Companies often find small ways to separate from competition—a price, a feature, an add-on service. But it’s rarer to see companies truly look, feel, and sound different from their industry peers—the kind of differentiation that can help a brand truly stand out, find substantive experience differences, and engender passionate customer loyalty.
So why don’t companies think differently? Either because they don’t have the time and tools to imagine alternatives or because it feels risky to implement when they do.
Most people at most companies spend most time looking inward, focused on their own internal organization or on immediate industry competitors. With this view, what guides decisions is what’s already worked in similar situations—the operative words being "already" and "similar." So industries gravitate toward sameness and incrementalism. It’s understandable, often even justifiable.
"No one ever got fired for hiring IBM." Which might be why there was a time when every computer company seemed to have a logo with big blue block letters. Then along came Apple, which thought outside its vertical and saw technology more like fashion and entertainment.
How important is vertical industry experience?
As a brand agency, it’s always surprising to get an RFP that suggests experience in a particular industry is a must-have. At the extreme of the "industry experience" expectation is the idea that it will inform, and limit, everything from brand strategy to industry-specific technology platforms that standardize online presence for everyone who uses it. It’s truly a paint-by-numbers approach.
That’s not to say industry knowledge is a negative. For some things (thought leadership, PR, operations), it’s especially important, and everything can be evaluated through the lens of what you know best. But just checking that box means little when the goal is to imagine new and deeper ways of differentiating from the competition.
Every company needs to assess its risk tolerance. Yet what we see in almost every successful brand is a willingness to look outside their direct competitive set for inspiration, to look far (or at least a little further) afield to brands doing certain things well in markets that may at first glance seem to have little in common.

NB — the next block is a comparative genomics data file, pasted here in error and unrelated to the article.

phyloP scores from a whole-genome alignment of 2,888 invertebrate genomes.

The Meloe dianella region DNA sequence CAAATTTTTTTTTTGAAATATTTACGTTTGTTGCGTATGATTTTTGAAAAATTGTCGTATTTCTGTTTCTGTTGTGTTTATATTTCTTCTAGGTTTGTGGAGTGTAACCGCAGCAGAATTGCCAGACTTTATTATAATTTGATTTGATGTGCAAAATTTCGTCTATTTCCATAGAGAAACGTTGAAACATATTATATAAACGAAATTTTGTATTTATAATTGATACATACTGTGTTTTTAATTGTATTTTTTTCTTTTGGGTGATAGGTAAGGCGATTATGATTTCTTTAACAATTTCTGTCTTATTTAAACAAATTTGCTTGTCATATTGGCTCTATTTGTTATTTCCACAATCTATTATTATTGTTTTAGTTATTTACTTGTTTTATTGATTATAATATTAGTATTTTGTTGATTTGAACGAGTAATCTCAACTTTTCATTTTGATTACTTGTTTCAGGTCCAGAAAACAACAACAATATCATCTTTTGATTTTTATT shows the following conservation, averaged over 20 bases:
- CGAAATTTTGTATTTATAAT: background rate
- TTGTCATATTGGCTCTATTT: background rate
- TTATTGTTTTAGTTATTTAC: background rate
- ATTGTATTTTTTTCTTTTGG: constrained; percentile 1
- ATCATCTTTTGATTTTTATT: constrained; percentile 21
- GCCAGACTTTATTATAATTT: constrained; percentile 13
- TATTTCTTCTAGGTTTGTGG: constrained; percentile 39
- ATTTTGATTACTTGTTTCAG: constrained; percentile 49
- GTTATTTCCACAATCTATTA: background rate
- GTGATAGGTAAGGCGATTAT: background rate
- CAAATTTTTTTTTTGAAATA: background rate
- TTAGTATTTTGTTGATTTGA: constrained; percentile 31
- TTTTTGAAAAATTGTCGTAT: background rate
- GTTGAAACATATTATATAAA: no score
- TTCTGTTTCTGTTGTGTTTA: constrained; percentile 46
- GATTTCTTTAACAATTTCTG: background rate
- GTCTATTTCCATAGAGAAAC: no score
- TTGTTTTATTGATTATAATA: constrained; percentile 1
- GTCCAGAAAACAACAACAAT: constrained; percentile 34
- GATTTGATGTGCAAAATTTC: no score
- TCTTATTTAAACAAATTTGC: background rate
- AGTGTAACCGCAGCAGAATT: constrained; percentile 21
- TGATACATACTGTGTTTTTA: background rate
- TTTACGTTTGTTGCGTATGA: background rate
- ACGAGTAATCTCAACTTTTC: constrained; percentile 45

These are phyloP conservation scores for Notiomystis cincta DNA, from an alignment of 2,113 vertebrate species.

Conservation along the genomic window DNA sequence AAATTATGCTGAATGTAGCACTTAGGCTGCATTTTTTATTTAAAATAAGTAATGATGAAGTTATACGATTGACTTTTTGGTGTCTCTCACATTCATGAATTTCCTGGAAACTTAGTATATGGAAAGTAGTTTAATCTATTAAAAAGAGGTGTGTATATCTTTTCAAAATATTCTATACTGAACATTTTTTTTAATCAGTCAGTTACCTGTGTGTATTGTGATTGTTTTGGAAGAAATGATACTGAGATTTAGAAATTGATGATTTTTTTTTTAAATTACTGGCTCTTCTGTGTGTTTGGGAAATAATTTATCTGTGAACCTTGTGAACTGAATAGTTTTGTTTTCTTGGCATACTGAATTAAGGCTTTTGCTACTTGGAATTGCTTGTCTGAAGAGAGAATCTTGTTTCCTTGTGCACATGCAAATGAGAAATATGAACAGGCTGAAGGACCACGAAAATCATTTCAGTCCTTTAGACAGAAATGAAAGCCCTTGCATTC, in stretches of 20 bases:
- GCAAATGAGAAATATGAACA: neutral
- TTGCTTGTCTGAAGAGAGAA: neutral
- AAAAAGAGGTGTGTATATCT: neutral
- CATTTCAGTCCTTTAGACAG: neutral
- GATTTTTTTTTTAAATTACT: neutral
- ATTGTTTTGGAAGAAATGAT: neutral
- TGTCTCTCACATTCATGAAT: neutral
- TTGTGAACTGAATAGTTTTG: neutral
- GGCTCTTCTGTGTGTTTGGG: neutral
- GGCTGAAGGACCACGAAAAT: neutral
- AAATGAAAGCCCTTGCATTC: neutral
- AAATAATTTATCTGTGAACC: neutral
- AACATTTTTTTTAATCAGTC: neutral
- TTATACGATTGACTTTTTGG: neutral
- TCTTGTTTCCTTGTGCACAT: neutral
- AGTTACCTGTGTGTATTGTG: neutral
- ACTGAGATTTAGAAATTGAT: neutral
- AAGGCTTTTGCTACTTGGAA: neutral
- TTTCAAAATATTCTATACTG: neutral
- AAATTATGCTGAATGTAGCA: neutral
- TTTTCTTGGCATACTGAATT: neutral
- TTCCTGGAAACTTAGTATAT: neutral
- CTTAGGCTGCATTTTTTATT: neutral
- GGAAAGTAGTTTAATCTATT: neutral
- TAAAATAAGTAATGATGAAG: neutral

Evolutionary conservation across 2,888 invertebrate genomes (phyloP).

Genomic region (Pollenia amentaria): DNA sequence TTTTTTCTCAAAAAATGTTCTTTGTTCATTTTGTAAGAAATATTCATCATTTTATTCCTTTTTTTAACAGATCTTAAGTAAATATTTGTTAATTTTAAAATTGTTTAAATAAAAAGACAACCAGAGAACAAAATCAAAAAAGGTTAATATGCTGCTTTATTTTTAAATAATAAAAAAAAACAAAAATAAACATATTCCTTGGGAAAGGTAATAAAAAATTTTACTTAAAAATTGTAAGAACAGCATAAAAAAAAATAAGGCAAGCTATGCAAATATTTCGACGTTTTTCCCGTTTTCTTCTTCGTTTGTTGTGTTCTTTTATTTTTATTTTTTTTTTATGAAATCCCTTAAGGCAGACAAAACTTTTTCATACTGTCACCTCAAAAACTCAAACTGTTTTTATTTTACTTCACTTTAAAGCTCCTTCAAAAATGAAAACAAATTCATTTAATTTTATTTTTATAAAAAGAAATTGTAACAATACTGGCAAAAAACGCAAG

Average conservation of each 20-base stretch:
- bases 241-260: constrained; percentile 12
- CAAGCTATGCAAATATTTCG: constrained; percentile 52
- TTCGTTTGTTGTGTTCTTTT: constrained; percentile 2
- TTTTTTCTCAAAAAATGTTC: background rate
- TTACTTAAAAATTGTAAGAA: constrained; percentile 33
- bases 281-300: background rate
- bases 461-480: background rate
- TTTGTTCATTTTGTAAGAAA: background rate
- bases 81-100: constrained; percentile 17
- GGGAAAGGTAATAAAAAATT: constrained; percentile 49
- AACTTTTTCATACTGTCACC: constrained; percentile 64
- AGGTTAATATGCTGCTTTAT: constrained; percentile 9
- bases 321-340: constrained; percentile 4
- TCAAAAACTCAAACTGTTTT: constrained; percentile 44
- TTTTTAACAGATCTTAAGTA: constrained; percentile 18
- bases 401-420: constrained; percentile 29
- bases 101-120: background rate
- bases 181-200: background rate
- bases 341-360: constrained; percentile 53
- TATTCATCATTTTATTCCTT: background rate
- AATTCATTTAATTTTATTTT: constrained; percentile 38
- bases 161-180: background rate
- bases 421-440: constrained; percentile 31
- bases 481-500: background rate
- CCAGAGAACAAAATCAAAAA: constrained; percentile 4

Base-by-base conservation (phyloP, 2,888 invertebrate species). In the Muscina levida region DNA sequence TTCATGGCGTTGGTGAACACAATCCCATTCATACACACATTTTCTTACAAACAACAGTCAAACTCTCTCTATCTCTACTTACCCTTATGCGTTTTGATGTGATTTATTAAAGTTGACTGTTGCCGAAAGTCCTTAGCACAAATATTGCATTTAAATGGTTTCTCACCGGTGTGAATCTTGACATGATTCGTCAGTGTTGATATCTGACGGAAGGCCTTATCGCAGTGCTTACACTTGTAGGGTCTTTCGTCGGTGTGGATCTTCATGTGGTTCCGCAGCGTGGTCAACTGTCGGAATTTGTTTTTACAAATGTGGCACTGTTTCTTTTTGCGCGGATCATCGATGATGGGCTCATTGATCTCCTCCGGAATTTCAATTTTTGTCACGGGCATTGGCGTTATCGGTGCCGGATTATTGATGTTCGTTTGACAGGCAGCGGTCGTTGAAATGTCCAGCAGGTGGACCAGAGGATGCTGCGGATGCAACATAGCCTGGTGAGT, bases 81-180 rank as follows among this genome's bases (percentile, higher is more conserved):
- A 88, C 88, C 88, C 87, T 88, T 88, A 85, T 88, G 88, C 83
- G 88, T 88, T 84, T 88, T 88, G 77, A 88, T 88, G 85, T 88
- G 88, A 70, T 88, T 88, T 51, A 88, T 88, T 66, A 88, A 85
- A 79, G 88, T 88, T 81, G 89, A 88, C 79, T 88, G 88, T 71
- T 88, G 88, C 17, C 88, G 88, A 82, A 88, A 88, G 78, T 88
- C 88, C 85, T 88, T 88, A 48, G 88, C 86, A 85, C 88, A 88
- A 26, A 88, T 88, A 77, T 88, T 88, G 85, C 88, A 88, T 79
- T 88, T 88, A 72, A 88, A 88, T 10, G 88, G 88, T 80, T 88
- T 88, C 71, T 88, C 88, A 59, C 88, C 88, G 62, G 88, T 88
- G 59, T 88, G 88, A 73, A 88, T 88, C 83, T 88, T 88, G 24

Why brands with big aspirations should think small
The key is to think small and to look at specific brand drivers that may find parallels from other industries to impact your own. Designers and other creatives do this habitually by rifling through books and imagining how an appealing visual style might apply to their project at hand, irrespective of industry. That kind of horizontal or parallel "design thinking" can go far beyond visual style to help inform all aspects of a brand. Here are a few examples:
If you work in wine and spirits, consider exploring place-based industries. Think hospitality tied to provenance, from a tour and tasting to the content of a travel brand.
Architecture and engineering doesn’t have to be super techy. Try framing it with the aspirational copy of a cause-based campaign or the "wow" factor of luxury real estate.
When dealing with consumer technology, why not aggregate tech features into people benefits? How can it feel fun and empowering, like video games or media?
Tech brands have begun to surpass finance brands on trust, and VC brands all want to seem like the tech firms they court. It’s your job to add the allure of tech to old school financial services, venture capital, and private equity.
Hospitality brands can be as personal as a bespoke tailor, yet as heightened as entertainment. Conjure theatrical performance or improvisation.
If your forte is consumer packaged goods, pick an industry that wraps around the product, from health and wellness, to entertainment, to place-based story.
Fill in the vertical blanks
One way to escape the confines of your industry preconceptions is to complete a sentence—a sort of mad lib—that invites exploration outside your vertical. A simple "fill in the blanks" helps inspire a deeper process you can theoretically apply to almost any area of your business. It means filling in a sentence like this: "What would it look, feel, or sound like if your [Current Industry Vertical] brand adopted the [Specific Brand Touchpoint] of the best [Industry Outside Your Own] brands?"
The blanks come down to three columns: one is your current industry, another is a list of brand touchpoints (which may include everything from product design to imagery style to service standards to pricing model to copy voice and tone), and the third is a list of industries (whether ad hoc, from as obvious a source as Wikipedia, or just a list of 10–20 brands you personally admire). Put on some headphones, connect the columns, draw parallels, and use your imagination to see where your gut tells you new ideas may be worth further exploration.
Be different to be better
The goal is not to look at other industries solely as a way of being different—the goal is to find ways to be better. In the end, all brands that do things well are tapping into some basic human truths. To do a better job of giving customers a better experience means using your imagination to find specific areas where you can differentiate by somehow communicating or serving customers better, and not getting stuck in over-worn industry ruts.
It takes a conscious effort to think outside your vertical and then, after a few years where everyone copies you, to do it all over again.
Josh Kelly is Managing Partner and Strategist at FINE.